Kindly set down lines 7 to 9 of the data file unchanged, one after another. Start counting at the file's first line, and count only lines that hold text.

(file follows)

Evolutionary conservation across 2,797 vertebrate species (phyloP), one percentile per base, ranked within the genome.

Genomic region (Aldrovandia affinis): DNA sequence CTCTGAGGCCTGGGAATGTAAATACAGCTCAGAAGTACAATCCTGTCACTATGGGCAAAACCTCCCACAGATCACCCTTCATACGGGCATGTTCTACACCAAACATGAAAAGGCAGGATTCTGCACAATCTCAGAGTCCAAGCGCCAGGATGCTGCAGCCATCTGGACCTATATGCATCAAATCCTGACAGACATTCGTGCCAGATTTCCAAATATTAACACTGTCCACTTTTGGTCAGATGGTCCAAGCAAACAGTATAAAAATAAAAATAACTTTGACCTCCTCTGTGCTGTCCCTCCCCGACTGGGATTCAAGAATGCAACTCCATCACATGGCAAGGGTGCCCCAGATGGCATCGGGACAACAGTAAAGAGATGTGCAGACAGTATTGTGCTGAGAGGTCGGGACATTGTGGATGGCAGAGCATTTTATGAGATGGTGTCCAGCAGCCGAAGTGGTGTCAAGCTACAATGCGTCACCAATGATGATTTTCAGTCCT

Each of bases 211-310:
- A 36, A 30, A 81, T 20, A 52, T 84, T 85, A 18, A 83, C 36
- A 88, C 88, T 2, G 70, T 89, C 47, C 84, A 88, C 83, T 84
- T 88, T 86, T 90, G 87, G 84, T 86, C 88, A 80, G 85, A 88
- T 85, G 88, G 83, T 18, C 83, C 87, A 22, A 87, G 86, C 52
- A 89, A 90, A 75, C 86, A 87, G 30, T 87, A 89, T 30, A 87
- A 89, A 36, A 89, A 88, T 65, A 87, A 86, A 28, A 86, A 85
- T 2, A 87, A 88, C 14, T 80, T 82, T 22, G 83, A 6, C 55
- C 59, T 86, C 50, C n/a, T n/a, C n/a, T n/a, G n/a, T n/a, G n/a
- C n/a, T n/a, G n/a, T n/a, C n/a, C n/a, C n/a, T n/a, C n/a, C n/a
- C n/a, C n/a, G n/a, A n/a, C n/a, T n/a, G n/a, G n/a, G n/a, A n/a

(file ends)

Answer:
- T 85, G 88, G 83, T 18, C 83, C 87, A 22, A 87, G 86, C 52
- A 89, A 90, A 75, C 86, A 87, G 30, T 87, A 89, T 30, A 87
- A 89, A 36, A 89, A 88, T 65, A 87, A 86, A 28, A 86, A 85